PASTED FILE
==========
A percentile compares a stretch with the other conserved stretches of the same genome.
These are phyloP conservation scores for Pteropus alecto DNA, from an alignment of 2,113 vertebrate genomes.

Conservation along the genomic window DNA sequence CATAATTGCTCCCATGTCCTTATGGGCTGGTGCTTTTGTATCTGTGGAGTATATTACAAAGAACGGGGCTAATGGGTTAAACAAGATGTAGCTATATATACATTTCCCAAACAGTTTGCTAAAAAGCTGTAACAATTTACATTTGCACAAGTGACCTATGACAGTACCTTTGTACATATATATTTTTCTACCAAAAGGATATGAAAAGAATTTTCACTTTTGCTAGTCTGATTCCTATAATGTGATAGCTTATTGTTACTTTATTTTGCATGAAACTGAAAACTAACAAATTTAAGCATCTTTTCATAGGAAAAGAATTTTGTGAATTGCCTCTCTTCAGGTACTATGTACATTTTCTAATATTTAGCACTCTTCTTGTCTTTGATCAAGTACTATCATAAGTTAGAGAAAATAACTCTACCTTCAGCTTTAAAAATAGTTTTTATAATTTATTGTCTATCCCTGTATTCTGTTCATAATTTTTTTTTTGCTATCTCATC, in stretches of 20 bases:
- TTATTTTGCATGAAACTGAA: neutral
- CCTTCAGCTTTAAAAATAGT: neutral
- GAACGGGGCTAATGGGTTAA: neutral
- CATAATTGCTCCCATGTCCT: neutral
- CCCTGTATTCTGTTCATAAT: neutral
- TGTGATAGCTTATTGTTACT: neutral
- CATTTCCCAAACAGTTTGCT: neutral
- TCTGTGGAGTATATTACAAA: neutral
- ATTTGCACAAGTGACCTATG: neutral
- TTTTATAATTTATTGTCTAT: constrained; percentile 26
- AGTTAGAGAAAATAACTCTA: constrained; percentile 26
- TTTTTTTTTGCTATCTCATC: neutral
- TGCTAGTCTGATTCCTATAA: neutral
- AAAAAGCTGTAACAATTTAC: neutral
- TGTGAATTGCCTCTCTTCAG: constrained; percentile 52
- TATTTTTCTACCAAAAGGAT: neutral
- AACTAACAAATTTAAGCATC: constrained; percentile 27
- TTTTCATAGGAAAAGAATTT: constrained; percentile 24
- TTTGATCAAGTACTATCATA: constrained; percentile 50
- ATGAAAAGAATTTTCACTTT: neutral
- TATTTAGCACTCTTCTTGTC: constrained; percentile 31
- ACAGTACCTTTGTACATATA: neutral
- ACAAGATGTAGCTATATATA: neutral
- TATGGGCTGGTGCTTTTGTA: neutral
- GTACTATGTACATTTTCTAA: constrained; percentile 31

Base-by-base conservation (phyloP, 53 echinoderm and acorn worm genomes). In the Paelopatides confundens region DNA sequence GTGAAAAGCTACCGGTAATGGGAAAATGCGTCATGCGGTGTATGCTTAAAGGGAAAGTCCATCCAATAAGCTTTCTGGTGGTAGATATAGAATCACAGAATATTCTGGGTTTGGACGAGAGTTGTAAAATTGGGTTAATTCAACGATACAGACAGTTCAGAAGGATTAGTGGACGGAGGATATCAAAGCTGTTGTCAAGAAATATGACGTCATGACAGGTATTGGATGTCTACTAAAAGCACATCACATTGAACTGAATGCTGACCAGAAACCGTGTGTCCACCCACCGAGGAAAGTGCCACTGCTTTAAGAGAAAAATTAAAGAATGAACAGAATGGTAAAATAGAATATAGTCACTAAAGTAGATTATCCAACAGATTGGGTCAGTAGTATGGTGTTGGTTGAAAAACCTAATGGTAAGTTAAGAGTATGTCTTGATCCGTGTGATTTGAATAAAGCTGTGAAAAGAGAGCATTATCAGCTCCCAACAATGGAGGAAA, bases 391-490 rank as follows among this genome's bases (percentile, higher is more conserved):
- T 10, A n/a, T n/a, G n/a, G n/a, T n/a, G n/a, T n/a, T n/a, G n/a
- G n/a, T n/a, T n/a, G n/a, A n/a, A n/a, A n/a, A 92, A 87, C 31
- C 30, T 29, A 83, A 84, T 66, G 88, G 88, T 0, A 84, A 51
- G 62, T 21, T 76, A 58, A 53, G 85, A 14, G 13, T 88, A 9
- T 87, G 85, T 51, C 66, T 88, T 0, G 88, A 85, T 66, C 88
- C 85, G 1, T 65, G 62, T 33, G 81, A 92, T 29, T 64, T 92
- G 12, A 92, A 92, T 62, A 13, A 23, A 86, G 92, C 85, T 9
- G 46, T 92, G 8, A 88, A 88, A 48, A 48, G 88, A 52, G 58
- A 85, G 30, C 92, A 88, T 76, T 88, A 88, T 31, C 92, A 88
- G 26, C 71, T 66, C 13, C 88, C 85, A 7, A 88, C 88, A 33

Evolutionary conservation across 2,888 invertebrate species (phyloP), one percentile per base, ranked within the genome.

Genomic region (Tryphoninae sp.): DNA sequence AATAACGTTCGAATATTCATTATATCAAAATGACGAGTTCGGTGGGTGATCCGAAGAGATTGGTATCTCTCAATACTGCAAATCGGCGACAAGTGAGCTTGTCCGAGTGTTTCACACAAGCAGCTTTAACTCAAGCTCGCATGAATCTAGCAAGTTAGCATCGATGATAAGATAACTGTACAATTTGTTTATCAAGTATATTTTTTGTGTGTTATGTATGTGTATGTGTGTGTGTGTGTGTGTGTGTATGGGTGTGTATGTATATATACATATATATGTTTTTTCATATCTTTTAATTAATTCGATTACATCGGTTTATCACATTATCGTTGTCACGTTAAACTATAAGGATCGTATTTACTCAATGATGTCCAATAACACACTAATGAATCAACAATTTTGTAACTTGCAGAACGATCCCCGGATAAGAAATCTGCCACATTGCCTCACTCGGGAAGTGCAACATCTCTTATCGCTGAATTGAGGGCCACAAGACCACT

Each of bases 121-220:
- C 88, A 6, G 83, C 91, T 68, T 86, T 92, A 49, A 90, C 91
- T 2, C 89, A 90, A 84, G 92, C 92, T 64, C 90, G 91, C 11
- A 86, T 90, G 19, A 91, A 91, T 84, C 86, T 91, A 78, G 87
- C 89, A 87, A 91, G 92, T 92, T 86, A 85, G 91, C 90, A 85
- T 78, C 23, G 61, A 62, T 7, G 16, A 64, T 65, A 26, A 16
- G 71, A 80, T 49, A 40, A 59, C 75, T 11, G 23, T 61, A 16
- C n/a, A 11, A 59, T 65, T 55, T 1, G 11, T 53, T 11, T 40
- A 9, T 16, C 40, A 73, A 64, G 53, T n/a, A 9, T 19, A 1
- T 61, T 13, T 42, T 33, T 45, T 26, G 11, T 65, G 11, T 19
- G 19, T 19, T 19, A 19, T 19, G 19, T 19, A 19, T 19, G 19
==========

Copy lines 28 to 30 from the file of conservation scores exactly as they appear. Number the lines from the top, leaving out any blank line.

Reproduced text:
- GTACTATGTACATTTTCTAA: constrained; percentile 31

Base-by-base conservation (phyloP, 53 echinoderm and acorn worm genomes). In the Paelopatides confundens region DNA sequence GTGAAAAGCTACCGGTAATGGGAAAATGCGTCATGCGGTGTATGCTTAAAGGGAAAGTCCATCCAATAAGCTTTCTGGTGGTAGATATAGAATCACAGAATATTCTGGGTTTGGACGAGAGTTGTAAAATTGGGTTAATTCAACGATACAGACAGTTCAGAAGGATTAGTGGACGGAGGATATCAAAGCTGTTGTCAAGAAATATGACGTCATGACAGGTATTGGATGTCTACTAAAAGCACATCACATTGAACTGAATGCTGACCAGAAACCGTGTGTCCACCCACCGAGGAAAGTGCCACTGCTTTAAGAGAAAAATTAAAGAATGAACAGAATGGTAAAATAGAATATAGTCACTAAAGTAGATTATCCAACAGATTGGGTCAGTAGTATGGTGTTGGTTGAAAAACCTAATGGTAAGTTAAGAGTATGTCTTGATCCGTGTGATTTGAATAAAGCTGTGAAAAGAGAGCATTATCAGCTCCCAACAATGGAGGAAA, bases 391-490 rank as follows among this genome's bases (percentile, higher is more conserved):
- T 10, A n/a, T n/a, G n/a, G n/a, T n/a, G n/a, T n/a, T n/a, G n/a